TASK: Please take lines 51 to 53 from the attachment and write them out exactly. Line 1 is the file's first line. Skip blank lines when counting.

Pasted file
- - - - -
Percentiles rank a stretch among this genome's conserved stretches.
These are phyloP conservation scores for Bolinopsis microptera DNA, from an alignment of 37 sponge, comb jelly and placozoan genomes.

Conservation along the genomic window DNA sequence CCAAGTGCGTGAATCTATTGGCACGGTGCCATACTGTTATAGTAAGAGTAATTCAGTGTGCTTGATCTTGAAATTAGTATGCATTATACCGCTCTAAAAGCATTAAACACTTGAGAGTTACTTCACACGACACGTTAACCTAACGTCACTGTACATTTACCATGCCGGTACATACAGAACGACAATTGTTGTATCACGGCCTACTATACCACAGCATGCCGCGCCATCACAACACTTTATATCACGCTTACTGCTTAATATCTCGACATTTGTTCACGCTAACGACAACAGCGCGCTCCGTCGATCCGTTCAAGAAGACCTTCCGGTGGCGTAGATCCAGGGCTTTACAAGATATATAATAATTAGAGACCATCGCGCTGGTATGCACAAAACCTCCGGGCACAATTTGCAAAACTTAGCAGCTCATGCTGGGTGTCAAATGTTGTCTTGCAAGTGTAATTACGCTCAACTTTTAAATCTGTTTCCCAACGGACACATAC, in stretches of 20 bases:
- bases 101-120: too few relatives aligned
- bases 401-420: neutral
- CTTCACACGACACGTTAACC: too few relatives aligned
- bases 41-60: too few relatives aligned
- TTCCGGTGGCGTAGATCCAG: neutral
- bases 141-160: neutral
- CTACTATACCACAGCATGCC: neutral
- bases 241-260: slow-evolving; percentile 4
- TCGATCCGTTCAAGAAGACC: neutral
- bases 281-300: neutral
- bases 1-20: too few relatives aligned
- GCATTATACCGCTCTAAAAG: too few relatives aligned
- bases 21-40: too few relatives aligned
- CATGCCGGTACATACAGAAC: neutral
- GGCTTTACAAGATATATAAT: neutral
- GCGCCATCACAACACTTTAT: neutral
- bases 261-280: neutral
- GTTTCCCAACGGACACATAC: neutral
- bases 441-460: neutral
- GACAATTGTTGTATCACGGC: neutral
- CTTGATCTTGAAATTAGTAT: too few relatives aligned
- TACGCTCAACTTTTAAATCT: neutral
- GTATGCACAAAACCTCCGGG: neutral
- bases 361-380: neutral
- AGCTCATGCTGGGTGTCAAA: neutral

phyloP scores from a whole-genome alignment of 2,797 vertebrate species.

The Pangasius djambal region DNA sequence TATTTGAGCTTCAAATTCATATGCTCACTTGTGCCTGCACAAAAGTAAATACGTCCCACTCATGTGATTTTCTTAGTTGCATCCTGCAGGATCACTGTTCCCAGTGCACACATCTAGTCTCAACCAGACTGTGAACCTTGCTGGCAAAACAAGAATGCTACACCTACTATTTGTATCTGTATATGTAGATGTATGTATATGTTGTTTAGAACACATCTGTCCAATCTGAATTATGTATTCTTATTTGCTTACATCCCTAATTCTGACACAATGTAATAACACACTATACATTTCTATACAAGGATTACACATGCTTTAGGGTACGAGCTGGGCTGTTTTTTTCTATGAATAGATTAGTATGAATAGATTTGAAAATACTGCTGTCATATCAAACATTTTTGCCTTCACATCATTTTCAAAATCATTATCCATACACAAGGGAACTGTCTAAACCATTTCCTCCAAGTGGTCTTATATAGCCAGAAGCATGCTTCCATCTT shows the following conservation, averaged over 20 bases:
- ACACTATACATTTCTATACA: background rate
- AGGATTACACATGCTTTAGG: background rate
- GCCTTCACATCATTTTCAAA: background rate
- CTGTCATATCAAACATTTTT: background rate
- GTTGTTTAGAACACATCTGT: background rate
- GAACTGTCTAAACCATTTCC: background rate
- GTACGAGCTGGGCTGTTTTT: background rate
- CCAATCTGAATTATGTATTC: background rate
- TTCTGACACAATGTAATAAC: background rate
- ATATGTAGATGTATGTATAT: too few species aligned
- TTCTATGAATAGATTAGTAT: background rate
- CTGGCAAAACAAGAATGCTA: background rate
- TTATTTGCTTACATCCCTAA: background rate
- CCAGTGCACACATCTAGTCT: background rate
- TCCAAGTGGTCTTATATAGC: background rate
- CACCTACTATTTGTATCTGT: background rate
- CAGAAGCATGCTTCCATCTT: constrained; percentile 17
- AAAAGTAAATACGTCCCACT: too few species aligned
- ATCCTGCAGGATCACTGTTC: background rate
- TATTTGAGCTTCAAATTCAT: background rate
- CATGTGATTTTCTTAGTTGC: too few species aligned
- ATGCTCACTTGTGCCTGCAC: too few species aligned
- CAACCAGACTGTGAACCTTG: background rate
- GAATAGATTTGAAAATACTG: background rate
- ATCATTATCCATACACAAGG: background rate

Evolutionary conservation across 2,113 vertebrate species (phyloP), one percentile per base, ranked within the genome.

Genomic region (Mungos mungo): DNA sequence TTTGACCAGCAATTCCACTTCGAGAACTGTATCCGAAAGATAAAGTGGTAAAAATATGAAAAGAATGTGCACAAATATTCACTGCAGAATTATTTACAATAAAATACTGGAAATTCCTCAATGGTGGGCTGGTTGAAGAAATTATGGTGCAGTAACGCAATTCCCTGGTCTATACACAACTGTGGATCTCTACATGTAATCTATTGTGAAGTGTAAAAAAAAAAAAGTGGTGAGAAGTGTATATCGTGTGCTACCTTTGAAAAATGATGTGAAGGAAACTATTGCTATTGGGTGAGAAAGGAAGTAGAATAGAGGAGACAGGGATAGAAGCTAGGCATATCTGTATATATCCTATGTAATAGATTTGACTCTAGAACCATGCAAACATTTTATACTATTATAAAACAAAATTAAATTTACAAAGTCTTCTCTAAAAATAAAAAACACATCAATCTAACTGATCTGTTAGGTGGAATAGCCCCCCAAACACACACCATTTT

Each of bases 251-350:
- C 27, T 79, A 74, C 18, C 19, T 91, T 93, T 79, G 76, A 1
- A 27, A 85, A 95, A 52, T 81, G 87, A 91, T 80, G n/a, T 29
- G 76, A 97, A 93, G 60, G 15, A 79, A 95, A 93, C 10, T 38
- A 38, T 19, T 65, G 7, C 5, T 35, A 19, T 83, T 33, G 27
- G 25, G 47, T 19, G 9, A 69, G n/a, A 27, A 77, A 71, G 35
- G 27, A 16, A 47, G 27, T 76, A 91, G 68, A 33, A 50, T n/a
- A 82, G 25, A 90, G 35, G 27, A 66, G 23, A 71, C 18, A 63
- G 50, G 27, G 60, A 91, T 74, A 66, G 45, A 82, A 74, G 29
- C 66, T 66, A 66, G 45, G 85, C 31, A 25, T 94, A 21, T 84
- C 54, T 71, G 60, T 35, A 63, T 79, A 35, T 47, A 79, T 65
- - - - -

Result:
- CATGTGATTTTCTTAGTTGC: too few species aligned
- ATGCTCACTTGTGCCTGCAC: too few species aligned
- CAACCAGACTGTGAACCTTG: background rate